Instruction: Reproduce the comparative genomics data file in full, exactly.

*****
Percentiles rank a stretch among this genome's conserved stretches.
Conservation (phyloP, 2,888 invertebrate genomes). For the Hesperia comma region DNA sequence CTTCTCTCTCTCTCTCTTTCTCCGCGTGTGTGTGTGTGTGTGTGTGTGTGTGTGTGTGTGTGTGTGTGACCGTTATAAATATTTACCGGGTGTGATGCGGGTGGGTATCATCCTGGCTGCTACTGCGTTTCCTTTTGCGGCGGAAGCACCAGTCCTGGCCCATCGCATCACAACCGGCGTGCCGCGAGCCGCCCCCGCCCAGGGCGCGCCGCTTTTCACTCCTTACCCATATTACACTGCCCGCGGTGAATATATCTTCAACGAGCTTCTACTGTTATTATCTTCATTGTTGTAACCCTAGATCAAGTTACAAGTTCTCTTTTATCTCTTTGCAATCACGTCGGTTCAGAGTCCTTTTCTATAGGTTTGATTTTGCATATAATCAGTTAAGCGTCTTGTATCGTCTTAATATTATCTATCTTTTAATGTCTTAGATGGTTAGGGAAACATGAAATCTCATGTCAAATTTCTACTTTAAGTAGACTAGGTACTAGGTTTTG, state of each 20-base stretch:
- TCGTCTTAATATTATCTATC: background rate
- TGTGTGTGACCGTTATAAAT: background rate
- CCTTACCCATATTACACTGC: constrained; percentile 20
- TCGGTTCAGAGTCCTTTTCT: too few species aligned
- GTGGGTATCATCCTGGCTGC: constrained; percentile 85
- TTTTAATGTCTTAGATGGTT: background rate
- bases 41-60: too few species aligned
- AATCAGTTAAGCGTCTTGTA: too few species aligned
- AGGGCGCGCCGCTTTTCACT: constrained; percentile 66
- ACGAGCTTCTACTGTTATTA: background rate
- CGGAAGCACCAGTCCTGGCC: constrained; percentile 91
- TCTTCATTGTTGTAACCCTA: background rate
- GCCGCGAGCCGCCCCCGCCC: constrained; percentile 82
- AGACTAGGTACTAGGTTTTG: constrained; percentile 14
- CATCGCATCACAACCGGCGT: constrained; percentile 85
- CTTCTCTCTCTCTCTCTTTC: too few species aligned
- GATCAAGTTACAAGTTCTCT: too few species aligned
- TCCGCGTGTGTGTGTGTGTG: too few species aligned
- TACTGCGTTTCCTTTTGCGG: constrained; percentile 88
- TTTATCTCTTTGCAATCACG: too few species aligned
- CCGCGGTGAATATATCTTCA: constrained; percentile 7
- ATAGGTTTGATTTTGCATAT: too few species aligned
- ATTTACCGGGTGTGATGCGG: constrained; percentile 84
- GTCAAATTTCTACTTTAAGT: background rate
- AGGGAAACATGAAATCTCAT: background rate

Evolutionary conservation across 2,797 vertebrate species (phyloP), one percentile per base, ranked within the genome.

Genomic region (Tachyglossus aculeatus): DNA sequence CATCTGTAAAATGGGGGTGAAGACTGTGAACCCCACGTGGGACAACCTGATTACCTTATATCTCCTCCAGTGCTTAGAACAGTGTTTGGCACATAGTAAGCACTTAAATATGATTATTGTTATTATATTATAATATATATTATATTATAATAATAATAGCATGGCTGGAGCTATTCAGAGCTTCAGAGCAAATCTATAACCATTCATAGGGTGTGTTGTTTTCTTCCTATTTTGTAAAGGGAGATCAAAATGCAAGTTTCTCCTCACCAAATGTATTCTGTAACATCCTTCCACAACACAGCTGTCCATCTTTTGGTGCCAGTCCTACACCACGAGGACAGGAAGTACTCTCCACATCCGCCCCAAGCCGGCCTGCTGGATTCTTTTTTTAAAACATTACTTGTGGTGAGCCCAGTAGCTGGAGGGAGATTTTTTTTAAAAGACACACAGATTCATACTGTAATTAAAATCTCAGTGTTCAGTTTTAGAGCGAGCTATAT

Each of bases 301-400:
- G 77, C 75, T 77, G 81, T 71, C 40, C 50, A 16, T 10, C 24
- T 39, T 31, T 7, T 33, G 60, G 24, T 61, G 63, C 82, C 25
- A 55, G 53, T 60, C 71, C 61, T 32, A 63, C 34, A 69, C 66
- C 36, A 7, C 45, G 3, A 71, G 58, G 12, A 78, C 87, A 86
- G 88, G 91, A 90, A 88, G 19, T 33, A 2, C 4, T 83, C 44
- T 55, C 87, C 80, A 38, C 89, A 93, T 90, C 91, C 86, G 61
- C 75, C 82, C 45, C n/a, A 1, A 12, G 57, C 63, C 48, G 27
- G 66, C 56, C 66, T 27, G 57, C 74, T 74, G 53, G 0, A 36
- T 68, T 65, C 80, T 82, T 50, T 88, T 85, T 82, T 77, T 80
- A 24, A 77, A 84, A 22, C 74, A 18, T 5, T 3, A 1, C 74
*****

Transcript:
Percentiles rank a stretch among this genome's conserved stretches.
Conservation (phyloP, 2,888 invertebrate genomes). For the Hesperia comma region DNA sequence CTTCTCTCTCTCTCTCTTTCTCCGCGTGTGTGTGTGTGTGTGTGTGTGTGTGTGTGTGTGTGTGTGTGACCGTTATAAATATTTACCGGGTGTGATGCGGGTGGGTATCATCCTGGCTGCTACTGCGTTTCCTTTTGCGGCGGAAGCACCAGTCCTGGCCCATCGCATCACAACCGGCGTGCCGCGAGCCGCCCCCGCCCAGGGCGCGCCGCTTTTCACTCCTTACCCATATTACACTGCCCGCGGTGAATATATCTTCAACGAGCTTCTACTGTTATTATCTTCATTGTTGTAACCCTAGATCAAGTTACAAGTTCTCTTTTATCTCTTTGCAATCACGTCGGTTCAGAGTCCTTTTCTATAGGTTTGATTTTGCATATAATCAGTTAAGCGTCTTGTATCGTCTTAATATTATCTATCTTTTAATGTCTTAGATGGTTAGGGAAACATGAAATCTCATGTCAAATTTCTACTTTAAGTAGACTAGGTACTAGGTTTTG, state of each 20-base stretch:
- TCGTCTTAATATTATCTATC: background rate
- TGTGTGTGACCGTTATAAAT: background rate
- CCTTACCCATATTACACTGC: constrained; percentile 20
- TCGGTTCAGAGTCCTTTTCT: too few species aligned
- GTGGGTATCATCCTGGCTGC: constrained; percentile 85
- TTTTAATGTCTTAGATGGTT: background rate
- bases 41-60: too few species aligned
- AATCAGTTAAGCGTCTTGTA: too few species aligned
- AGGGCGCGCCGCTTTTCACT: constrained; percentile 66
- ACGAGCTTCTACTGTTATTA: background rate
- CGGAAGCACCAGTCCTGGCC: constrained; percentile 91
- TCTTCATTGTTGTAACCCTA: background rate
- GCCGCGAGCCGCCCCCGCCC: constrained; percentile 82
- AGACTAGGTACTAGGTTTTG: constrained; percentile 14
- CATCGCATCACAACCGGCGT: constrained; percentile 85
- CTTCTCTCTCTCTCTCTTTC: too few species aligned
- GATCAAGTTACAAGTTCTCT: too few species aligned
- TCCGCGTGTGTGTGTGTGTG: too few species aligned
- TACTGCGTTTCCTTTTGCGG: constrained; percentile 88
- TTTATCTCTTTGCAATCACG: too few species aligned
- CCGCGGTGAATATATCTTCA: constrained; percentile 7
- ATAGGTTTGATTTTGCATAT: too few species aligned
- ATTTACCGGGTGTGATGCGG: constrained; percentile 84
- GTCAAATTTCTACTTTAAGT: background rate
- AGGGAAACATGAAATCTCAT: background rate

Evolutionary conservation across 2,797 vertebrate species (phyloP), one percentile per base, ranked within the genome.

Genomic region (Tachyglossus aculeatus): DNA sequence CATCTGTAAAATGGGGGTGAAGACTGTGAACCCCACGTGGGACAACCTGATTACCTTATATCTCCTCCAGTGCTTAGAACAGTGTTTGGCACATAGTAAGCACTTAAATATGATTATTGTTATTATATTATAATATATATTATATTATAATAATAATAGCATGGCTGGAGCTATTCAGAGCTTCAGAGCAAATCTATAACCATTCATAGGGTGTGTTGTTTTCTTCCTATTTTGTAAAGGGAGATCAAAATGCAAGTTTCTCCTCACCAAATGTATTCTGTAACATCCTTCCACAACACAGCTGTCCATCTTTTGGTGCCAGTCCTACACCACGAGGACAGGAAGTACTCTCCACATCCGCCCCAAGCCGGCCTGCTGGATTCTTTTTTTAAAACATTACTTGTGGTGAGCCCAGTAGCTGGAGGGAGATTTTTTTTAAAAGACACACAGATTCATACTGTAATTAAAATCTCAGTGTTCAGTTTTAGAGCGAGCTATAT

Each of bases 301-400:
- G 77, C 75, T 77, G 81, T 71, C 40, C 50, A 16, T 10, C 24
- T 39, T 31, T 7, T 33, G 60, G 24, T 61, G 63, C 82, C 25
- A 55, G 53, T 60, C 71, C 61, T 32, A 63, C 34, A 69, C 66
- C 36, A 7, C 45, G 3, A 71, G 58, G 12, A 78, C 87, A 86
- G 88, G 91, A 90, A 88, G 19, T 33, A 2, C 4, T 83, C 44
- T 55, C 87, C 80, A 38, C 89, A 93, T 90, C 91, C 86, G 61
- C 75, C 82, C 45, C n/a, A 1, A 12, G 57, C 63, C 48, G 27
- G 66, C 56, C 66, T 27, G 57, C 74, T 74, G 53, G 0, A 36
- T 68, T 65, C 80, T 82, T 50, T 88, T 85, T 82, T 77, T 80
- A 24, A 77, A 84, A 22, C 74, A 18, T 5, T 3, A 1, C 74